Take the 2-minute tour ×
Stack Overflow is a question and answer site for professional and enthusiast programmers. It's 100% free, no registration required.

I am getting error 1026 which is "Constructor functions must be instance methods" and I don't know why. I am creating a media player type program and am having trouble with my music portion. I made a function music player before this and copied the code over to my new project. The only thing that is different now is that the code is in a state and not the main.mxml file. This is my code below and I am receiving the error where it says "public var music:Sound;" I don't see why I am getting this error and any help would be appreciated!

    <fx:XML id="musicXML" source="data/musak.xml" />
    <s:XMLListCollection id="musicCollection" source="{musicXML.song}" />

    <s:DataGrid id="musicGrid" dataProvider="{musicCollection}" click="onClick()" />
    <local:MusicPosition id="mProgress" width="319" height="83"/>

    <s:VGroup height="55">
        <s:Label text="Now playing: {musicGrid.selectedItem.@name}" />
        <s:Label id="txtPosition" width="91"/>

<s:Button x="146" y="93" label="play" click="playMusic()"/>
<s:Button x="270" y="93" label="pause" click="pauseMusic()"/>


        //set your variables
        public var music:Sound;
        [Bindable]public var musicChannel:SoundChannel;
        public var pausedTime:Number = 0;

        public function onClick():void {
            if(musicChannel) {

                //clean up the variables
                music = null;
                musicChannel = null;

            music = new Sound();
            music.load(new URLRequest(musicGrid.selectedItem.file.toString()));
            music.addEventListener(Event.COMPLETE, onMusicLoad);


        public function onMusicLoad(e:Event):void {

            //new channel
            musicChannel = music.play();


        protected function onE(e:Event):void {
            if(musicChannel) {
                txtPosition.text = millisecondsToSeconds(musicChannel.position).toString() + "/" +

                mProgress.alpha = 1;
            } else 
                mProgress.alpha = 0;


        protected function millisecondsToSeconds(milliseconds:Number):Number {
            return Math.round(milliseconds/1000);

        public function pauseMusic():void {
            if(musicChannel) {
                pausedTime = musicChannel.position;

        public function playMusic():void {
            if(musicChannel) {
                musicChannel = music.play(pausedTime);
share|improve this question
What is the name of the component this code is in? What is the full component? IS it a compile time error or a run time error? If this is a class named music, for example, you may have issues trying to create a variable named 'music'. –  JeffryHouser Apr 23 '13 at 3:12
I...feel very dumb. The class was named music as well. Changed the variable name and it worked. Thank you for pointing that out for me! –  user2220653 Apr 23 '13 at 3:37
To help avoid these issues in the future (though obviously not entirely, be careful what you name things), all classes should be capitalized and camelcase whereas all function and object names should be camelcase but start with a lowercase letter. Only exceptions are with constants (which are generally in all-caps and separated by underscores) –  Josh Janusch Apr 23 '13 at 4:13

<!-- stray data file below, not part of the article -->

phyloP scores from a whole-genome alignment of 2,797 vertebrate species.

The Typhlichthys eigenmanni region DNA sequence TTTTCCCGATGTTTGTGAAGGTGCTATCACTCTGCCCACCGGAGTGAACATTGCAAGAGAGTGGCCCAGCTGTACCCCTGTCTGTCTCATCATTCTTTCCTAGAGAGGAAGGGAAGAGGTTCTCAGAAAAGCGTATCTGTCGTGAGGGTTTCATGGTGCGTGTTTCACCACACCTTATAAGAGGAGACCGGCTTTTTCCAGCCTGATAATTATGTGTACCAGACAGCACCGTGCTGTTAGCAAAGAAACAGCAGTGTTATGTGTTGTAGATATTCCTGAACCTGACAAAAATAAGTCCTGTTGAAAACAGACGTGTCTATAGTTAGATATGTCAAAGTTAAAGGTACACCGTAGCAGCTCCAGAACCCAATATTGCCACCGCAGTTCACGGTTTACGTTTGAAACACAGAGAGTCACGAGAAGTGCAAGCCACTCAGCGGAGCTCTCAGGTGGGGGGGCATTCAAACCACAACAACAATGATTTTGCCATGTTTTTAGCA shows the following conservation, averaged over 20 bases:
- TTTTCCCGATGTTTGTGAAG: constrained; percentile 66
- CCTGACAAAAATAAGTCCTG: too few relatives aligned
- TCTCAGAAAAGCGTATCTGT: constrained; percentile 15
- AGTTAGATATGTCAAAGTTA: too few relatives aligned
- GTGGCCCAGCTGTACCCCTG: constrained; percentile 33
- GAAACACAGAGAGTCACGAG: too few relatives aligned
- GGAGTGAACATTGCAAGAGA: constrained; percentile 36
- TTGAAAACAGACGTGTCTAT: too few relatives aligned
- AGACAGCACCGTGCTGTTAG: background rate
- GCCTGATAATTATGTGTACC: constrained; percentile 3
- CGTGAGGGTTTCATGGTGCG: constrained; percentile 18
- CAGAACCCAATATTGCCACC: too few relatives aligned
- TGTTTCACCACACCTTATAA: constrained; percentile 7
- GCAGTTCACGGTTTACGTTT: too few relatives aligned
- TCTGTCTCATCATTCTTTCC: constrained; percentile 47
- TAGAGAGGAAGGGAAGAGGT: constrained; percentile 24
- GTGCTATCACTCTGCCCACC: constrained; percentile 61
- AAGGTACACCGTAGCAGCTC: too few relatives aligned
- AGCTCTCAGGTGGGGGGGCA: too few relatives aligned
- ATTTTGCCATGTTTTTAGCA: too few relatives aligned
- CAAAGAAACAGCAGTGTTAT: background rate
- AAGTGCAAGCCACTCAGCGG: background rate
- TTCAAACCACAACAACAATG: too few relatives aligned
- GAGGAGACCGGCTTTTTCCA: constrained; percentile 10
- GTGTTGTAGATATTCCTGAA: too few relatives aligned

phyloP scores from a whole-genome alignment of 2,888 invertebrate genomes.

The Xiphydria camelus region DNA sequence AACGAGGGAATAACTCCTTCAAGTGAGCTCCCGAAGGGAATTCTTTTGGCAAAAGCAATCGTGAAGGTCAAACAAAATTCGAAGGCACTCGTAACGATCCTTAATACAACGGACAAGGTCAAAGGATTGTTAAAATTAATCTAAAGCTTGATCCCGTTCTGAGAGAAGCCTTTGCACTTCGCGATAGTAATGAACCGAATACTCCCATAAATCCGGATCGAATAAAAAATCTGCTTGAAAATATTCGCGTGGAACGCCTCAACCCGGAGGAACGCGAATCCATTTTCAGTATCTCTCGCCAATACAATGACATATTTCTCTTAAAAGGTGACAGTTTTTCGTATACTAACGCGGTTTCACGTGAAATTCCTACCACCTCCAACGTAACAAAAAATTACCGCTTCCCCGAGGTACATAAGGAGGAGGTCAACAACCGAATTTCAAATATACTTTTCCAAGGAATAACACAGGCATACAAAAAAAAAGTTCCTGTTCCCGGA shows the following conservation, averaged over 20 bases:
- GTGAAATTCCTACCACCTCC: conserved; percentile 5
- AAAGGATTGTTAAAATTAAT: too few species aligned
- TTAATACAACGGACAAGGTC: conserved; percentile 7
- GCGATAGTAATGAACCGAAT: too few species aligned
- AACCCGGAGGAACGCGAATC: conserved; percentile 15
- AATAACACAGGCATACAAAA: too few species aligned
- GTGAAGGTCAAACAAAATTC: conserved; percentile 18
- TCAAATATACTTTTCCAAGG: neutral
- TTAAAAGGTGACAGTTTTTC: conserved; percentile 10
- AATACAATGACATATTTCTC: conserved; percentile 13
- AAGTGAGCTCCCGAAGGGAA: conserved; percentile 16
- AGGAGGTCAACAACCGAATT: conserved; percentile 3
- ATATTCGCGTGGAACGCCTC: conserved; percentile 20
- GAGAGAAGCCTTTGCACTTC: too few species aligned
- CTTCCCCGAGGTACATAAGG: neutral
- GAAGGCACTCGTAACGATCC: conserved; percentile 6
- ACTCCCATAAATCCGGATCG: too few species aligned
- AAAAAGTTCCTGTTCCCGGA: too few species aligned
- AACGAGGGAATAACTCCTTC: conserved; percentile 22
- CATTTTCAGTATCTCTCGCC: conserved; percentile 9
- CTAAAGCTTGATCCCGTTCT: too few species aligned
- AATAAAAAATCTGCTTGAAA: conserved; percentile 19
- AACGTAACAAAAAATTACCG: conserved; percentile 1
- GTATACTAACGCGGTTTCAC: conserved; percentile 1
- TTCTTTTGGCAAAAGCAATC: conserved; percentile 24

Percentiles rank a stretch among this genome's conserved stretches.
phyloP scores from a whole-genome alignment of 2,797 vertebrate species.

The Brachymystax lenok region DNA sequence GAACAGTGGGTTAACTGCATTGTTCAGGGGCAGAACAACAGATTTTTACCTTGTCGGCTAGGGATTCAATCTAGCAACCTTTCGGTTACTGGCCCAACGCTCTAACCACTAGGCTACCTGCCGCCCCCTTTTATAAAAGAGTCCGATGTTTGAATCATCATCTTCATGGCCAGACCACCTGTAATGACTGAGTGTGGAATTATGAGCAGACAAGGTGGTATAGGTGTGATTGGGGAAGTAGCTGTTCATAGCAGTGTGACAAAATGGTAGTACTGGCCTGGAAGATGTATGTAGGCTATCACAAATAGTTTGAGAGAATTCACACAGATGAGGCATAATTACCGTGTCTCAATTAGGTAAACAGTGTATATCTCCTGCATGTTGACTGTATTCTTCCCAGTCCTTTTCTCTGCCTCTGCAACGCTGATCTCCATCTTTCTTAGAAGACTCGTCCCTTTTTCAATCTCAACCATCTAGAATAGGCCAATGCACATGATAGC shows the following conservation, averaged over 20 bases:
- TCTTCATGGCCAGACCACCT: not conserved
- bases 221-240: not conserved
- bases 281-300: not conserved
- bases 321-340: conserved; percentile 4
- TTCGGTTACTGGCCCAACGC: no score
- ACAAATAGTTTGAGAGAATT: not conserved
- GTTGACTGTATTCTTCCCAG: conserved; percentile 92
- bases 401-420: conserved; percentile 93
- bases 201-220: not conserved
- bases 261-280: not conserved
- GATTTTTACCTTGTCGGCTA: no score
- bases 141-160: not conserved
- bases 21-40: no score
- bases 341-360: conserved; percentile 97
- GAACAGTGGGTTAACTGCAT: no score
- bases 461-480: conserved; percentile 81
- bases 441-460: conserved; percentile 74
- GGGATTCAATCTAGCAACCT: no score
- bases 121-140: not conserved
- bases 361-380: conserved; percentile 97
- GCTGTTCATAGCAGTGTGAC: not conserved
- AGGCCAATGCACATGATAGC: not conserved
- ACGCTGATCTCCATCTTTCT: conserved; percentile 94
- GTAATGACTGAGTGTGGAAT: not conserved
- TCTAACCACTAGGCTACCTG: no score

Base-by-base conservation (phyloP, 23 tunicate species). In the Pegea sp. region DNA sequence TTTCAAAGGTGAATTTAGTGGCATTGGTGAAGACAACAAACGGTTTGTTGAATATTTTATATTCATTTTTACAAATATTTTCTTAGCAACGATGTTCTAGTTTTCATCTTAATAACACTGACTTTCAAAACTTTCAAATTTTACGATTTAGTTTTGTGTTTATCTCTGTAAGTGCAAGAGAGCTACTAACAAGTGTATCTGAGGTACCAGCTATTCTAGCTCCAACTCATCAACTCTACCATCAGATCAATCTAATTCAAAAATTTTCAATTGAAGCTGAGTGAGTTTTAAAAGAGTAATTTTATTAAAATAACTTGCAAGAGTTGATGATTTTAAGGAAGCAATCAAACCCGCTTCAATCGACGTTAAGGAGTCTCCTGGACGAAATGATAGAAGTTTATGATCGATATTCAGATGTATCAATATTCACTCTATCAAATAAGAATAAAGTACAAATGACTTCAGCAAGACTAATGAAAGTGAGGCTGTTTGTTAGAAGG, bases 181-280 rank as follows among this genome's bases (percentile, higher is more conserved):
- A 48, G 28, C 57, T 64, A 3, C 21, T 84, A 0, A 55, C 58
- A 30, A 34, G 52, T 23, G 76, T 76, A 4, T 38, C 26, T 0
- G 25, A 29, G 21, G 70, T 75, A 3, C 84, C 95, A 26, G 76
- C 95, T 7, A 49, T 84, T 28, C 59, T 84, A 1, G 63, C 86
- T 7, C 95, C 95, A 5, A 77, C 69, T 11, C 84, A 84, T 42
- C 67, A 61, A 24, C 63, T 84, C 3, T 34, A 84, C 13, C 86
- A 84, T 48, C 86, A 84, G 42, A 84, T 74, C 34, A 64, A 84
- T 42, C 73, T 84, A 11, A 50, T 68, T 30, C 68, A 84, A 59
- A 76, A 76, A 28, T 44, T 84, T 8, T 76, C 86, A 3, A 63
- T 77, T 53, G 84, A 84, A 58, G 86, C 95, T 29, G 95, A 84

Don't feel dumb; we all make mistakes. The trick is to continue to find new mistakes to make. I posted that as a formal answer, and borrowed some of @Apocalyptic0n3 comments on common naming conventions. –  JeffryHouser Apr 23 '13 at 4:24

1 Answer 1

Be very careful when naming thing. You cannot create a variable, or method, inside your class that is the same name as the class itself.

A common--but not required--naming convention is this:

  • Use CamelCase for classes. In this case, your class would be named either Music.mxml or music.as. Based on your code, it seems you already follow this convention with your MusicPosition class.
  • Use camelcase for method, but make the first letter lowercase. Your variable could be named music in this case. Or, you may create a variable named musicPosition. Remember in Flex, the id attribute of an MXML tag is the equivalent of a variable name.
  • For constants, use all uppercase. Constants are commonly used as event types.

Once, again, these are common conventions [in programming languages beyond Flex/ActionSCript] but are not required or enforced by the Flex SDK.

share|improve this answer
Yes, it's good to point out it's not required. Though it is generally expected by other developers who might view or maintain your code. It's personal preference, though it is widely accepted as standard at this point and it is just best to go with it. –  Josh Janusch Apr 23 '13 at 4:46
@Apocalyptic0n3 I've worked on a lot of projects that do not follow the naming conventions. –  JeffryHouser Apr 23 '13 at 13:10
@Marty Wallace Isn't that convention only for private variables that are exposed via get set methods? –  JeffryHouser Apr 23 '13 at 13:10
@www.Flextras.com I've never worked on a project that didn't use the system described in your answer. And yeah, I've only seen underscores used for getters/setters. I know developers who frown upon using them even for that, though. –  Josh Janusch Apr 23 '13 at 16:01

Your Answer


By posting your answer, you agree to the privacy policy and terms of service.

Not the answer you're looking for? Browse other questions tagged or ask your own question.